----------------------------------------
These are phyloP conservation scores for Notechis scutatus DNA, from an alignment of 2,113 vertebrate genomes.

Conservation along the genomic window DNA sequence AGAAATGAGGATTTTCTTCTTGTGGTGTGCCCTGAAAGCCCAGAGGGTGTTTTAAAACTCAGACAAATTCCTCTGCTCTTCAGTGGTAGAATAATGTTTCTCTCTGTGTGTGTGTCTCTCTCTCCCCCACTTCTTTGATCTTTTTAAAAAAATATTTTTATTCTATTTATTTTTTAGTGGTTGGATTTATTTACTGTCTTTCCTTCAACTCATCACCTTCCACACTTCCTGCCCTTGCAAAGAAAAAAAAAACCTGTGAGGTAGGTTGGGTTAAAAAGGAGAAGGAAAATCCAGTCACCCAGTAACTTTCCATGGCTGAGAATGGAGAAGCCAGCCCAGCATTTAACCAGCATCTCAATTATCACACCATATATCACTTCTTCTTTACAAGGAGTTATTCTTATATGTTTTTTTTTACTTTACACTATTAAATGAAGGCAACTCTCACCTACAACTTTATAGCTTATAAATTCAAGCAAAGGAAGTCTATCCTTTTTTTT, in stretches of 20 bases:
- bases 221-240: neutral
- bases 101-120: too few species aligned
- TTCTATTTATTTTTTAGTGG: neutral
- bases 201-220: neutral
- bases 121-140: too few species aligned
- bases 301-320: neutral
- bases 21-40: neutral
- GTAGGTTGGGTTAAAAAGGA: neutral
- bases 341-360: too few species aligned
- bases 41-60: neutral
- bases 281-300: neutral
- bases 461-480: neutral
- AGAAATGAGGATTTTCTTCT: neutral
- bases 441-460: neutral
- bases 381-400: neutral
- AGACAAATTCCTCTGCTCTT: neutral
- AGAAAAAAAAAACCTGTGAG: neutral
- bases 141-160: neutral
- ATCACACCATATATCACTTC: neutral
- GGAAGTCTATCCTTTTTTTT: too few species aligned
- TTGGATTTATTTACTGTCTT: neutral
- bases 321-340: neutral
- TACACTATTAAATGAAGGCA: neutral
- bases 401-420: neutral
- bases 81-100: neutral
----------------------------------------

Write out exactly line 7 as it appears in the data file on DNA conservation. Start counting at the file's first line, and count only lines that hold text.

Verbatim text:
- bases 121-140: too few species aligned